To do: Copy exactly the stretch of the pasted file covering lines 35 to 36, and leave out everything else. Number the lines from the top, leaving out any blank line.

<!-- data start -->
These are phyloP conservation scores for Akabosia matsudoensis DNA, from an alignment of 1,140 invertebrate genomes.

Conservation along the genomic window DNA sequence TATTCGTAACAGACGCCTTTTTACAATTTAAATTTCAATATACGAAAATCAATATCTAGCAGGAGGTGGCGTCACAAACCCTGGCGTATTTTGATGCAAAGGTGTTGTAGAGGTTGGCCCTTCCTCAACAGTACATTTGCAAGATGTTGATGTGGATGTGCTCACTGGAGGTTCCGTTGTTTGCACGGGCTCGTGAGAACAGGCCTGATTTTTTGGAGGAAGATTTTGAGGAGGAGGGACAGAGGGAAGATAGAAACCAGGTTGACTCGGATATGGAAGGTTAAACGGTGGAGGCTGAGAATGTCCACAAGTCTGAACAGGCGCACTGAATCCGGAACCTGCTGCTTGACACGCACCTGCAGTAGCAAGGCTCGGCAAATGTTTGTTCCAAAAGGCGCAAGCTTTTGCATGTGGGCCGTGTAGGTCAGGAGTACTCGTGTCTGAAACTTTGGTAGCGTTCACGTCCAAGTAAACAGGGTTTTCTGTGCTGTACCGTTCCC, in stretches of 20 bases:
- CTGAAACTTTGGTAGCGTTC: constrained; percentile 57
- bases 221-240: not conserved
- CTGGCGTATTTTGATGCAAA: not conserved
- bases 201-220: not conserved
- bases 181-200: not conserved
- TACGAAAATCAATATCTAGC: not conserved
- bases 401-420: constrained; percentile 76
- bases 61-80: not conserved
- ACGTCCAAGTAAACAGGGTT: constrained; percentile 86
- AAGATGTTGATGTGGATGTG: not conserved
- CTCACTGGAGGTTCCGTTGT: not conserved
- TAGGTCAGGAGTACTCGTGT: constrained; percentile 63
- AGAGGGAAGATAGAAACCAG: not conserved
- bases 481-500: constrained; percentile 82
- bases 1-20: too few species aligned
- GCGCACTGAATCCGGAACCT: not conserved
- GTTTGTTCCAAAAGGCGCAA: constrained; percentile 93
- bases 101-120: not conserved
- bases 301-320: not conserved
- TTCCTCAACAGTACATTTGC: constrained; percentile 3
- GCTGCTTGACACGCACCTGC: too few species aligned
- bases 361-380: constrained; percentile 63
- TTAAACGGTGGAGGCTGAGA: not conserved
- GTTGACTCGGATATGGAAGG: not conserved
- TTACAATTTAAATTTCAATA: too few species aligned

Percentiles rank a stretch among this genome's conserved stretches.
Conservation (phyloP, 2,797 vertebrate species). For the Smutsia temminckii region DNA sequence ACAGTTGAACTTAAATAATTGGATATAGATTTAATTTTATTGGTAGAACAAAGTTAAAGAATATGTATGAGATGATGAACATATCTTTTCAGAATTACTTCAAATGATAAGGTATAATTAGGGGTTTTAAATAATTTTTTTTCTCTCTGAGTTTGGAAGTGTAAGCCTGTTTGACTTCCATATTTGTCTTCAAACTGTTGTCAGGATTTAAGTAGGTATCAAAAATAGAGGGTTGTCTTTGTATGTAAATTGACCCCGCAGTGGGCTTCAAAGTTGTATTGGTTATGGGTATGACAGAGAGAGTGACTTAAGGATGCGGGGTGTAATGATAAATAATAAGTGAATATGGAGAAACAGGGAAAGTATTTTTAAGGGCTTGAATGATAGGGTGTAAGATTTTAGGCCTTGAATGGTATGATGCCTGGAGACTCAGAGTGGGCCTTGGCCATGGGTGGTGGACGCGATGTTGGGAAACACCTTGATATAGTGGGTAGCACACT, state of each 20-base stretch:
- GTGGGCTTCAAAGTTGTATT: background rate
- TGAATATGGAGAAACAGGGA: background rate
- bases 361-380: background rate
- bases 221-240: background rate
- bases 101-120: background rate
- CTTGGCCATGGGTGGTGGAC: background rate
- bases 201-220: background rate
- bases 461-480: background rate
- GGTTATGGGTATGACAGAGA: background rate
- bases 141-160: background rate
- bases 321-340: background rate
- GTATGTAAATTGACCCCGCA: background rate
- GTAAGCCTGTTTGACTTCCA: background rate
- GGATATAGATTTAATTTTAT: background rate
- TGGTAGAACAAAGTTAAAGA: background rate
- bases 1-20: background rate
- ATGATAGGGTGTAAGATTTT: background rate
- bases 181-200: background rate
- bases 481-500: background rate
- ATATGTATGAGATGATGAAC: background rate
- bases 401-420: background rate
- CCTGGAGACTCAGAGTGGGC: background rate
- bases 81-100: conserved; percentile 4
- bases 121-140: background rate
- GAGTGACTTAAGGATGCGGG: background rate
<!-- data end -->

- CTTGGCCATGGGTGGTGGAC: background rate
- bases 201-220: background rate